An external diagnostic tester for motor vehicles, the motor vehicles having programmable control units with self-diagnostic means, wherein the control units can be connected to the external diagnostic tester via a diagnostic/test plug in the motor vehicle, the external diagnostic tester comprising, a program recognition and program loading device, wherein a program version contained in a connected control unit is queried and recognized by means of the program recognition device, and, if the program available in the motor vehicle and recognized via the diagnostic/test plug is not stored there in a latest and most current version, a respective most current version is loaded by the program loading device into a program storage device of the pertinent control unit of the motor vehicle, wherein the external diagnostic tester automatically establishes communication with a central date base in order to check the program version and, if necessary, to obtain the current program version that applies for the control unit connected to the diagnostic tester and to store it there.
After Bosch sued Snap-On (and later Drew Technologies, Inc.) for infringement of claims from Bosch Patent No. 6,782,313, the district court found the ‘313 claims indefinite. Bosch immediately appealed the district court’s decision. On appeal, the Court of Appeals for the Federal Circuit found that while the claims do not directly recite “means” or “means-to” language, that the terms “program recognition device” and “program loading device” were described using only functional language and that no specific structure was recited to accomplish the functional task. A final decision was made to find all claims of the ‘313 patent invalid as indefinite.
As you can see from Bosch vs. Snap-On, claim language needs only to suggest or imply means-plus-function language to invoke Section 112, paragraph 6 of the US Code, whereby a specific structure must be thoroughly described to accomplish the function. Failure to do so may result in all pertinent claims being held invalid as indefinite. When drafting claims, it is therefore necessary to carefully approach means-plus-function claim language and to ensure that the specification properly supports the claims with specific structure and description. Additionally, it is important to consider whether language may be considered to invoke means plus function language even when not using the language “means for”.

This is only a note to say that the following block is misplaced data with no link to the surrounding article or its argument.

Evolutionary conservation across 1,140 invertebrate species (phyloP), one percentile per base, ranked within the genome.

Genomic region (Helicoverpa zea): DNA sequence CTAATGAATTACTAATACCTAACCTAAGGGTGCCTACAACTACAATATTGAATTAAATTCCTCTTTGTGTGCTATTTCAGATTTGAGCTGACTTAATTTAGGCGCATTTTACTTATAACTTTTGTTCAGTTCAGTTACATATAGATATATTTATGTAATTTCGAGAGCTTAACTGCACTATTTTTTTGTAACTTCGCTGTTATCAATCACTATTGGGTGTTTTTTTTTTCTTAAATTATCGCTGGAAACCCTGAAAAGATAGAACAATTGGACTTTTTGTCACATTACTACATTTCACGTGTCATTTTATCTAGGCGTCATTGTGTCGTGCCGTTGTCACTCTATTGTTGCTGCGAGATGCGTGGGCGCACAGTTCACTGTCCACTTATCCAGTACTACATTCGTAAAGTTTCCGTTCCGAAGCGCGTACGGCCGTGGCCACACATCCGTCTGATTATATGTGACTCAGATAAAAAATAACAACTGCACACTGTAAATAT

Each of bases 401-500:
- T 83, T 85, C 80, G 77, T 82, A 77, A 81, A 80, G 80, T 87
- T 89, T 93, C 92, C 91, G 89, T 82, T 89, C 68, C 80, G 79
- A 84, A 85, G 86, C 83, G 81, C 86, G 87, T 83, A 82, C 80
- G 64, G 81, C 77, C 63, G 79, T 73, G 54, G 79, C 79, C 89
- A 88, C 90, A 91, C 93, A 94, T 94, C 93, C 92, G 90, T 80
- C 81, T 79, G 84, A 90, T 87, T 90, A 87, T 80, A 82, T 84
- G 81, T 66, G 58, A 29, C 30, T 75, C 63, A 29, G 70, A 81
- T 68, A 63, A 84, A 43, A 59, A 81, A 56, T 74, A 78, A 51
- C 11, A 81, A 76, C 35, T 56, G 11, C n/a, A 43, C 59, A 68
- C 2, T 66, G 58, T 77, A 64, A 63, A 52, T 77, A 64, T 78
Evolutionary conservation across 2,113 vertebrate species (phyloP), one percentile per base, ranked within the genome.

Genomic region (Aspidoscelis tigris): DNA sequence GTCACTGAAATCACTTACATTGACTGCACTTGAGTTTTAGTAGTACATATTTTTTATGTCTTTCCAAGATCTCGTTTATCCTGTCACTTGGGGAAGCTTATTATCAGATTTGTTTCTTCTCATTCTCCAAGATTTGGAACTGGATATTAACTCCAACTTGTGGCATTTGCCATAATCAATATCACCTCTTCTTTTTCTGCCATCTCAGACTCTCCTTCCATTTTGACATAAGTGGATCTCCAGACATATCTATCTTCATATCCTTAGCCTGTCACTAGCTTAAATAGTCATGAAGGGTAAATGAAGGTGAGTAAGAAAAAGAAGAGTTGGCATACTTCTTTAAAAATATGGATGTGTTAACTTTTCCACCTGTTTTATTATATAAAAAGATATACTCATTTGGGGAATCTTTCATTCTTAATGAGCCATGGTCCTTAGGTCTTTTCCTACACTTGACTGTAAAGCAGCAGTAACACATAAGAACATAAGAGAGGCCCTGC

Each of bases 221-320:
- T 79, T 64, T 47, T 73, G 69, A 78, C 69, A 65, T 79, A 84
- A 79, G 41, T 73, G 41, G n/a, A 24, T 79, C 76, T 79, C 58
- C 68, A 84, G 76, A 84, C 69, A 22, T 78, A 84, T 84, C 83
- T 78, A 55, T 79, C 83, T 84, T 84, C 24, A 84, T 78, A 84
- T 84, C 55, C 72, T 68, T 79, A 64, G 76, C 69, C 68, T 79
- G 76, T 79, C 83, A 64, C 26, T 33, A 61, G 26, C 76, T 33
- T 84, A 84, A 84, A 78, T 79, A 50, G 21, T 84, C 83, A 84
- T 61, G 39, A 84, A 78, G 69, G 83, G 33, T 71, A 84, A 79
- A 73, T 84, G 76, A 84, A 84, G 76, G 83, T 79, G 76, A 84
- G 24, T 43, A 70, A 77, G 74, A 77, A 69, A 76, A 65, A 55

To avoid the uncertainty of means-plus-function language however, it is recommended to avoid means-plus-function language altogether. As a general rule of thumb, drafting a claim to recite specific structure for accomplishing a design function directly in the claim may ensure a claim is held valid during litigation. In regards to seeking as broad of coverage as possible while claims drafting, it may prove to be a safe bet as well to avoid means-plus-function language since the claim will stand a higher chance in litigation without relying on supplementary and adequate support in the specification for “means” or implied “means” language in the claims. When it is believed necessary to draft a claim with the use of means-plus-function language, it is good practice to provide alternate claims which recite associated structure without invoking means-plus-function language to provide a backup measure in the event the means plus functions claims are held invalid or overly narrow in scope.
If you have any questions regarding: infringement of existing patents, analyzing the patent scope of claims, drafting claims, responding to patent office actions, prosecuting your patent application, conducting interviews with patent examiners, branding, trademarks, patent planning or other intellectual property matters, please contact Garcia-Zamor Intellectual Property Law, LLC